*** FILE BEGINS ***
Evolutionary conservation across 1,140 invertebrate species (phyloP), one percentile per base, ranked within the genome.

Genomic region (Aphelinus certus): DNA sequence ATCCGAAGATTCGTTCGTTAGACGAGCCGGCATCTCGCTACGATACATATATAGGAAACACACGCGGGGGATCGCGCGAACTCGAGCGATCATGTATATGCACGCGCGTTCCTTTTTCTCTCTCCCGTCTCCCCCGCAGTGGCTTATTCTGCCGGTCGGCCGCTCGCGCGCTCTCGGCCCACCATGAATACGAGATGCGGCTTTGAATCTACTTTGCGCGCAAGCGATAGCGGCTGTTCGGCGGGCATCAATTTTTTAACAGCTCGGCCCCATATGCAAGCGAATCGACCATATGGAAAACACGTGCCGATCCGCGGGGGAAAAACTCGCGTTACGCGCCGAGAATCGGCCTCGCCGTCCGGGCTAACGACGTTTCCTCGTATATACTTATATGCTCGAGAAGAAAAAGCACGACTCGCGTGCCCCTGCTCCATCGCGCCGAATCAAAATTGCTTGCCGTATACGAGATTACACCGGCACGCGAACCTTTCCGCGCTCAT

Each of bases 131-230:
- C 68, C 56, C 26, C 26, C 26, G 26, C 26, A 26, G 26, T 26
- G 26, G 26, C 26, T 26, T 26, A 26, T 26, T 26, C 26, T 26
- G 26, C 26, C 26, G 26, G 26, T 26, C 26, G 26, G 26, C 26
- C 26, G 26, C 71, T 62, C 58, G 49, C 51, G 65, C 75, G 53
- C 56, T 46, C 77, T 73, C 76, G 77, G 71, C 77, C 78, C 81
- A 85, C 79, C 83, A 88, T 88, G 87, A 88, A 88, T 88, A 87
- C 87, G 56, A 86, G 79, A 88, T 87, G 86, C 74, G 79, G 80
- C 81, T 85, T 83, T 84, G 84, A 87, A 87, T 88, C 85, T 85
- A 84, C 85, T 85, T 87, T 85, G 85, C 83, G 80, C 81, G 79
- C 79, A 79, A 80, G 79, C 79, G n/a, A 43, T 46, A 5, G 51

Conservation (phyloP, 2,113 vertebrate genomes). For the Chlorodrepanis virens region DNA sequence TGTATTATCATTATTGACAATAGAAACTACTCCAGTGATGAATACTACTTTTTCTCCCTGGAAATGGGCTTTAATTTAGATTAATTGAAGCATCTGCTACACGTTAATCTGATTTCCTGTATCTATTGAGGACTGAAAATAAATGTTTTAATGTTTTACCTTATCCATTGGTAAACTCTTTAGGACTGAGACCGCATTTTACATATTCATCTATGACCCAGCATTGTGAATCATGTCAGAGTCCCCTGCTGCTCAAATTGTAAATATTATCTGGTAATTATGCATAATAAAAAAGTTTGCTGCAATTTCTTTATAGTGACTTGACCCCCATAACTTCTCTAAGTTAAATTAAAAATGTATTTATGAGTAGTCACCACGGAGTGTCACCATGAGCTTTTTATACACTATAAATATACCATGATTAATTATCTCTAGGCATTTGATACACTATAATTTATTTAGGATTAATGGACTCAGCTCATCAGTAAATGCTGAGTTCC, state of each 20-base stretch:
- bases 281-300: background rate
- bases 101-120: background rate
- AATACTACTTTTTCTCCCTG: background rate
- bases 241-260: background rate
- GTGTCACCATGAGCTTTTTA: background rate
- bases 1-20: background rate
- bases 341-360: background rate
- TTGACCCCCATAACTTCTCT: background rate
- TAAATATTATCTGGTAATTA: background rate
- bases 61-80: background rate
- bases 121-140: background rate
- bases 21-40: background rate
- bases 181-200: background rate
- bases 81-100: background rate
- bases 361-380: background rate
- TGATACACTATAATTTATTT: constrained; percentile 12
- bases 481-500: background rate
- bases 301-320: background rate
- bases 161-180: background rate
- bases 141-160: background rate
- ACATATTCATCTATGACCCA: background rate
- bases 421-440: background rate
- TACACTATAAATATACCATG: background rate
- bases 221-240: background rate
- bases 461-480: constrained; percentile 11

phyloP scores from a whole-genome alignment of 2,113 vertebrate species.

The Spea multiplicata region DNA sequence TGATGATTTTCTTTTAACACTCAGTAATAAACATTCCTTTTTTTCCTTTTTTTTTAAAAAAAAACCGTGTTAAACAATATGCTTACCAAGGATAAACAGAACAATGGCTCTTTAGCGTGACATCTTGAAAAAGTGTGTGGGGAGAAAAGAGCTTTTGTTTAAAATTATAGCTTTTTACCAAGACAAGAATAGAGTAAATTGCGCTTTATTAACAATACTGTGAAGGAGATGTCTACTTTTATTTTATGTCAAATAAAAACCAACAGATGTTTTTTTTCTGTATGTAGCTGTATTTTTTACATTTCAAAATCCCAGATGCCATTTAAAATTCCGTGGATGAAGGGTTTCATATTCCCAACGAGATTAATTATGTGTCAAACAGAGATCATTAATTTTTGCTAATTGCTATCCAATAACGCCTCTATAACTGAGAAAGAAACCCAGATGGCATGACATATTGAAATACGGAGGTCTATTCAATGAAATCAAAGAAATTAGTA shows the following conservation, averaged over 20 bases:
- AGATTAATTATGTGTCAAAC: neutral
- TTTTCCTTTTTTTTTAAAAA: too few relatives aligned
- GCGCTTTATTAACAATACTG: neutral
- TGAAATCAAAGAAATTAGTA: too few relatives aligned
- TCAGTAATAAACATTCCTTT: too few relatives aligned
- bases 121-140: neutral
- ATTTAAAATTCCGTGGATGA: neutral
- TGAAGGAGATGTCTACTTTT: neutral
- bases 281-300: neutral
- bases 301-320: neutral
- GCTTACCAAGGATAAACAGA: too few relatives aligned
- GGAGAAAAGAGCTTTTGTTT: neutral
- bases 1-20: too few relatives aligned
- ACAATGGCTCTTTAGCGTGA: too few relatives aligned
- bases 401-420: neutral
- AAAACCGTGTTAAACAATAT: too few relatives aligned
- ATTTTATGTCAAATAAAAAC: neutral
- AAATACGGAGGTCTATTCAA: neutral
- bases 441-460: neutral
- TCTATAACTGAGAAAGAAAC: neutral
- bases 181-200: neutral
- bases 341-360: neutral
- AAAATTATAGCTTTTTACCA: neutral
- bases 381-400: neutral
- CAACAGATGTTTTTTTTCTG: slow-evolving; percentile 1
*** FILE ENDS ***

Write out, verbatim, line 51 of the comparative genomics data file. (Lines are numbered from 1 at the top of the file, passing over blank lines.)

- bases 301-320: neutral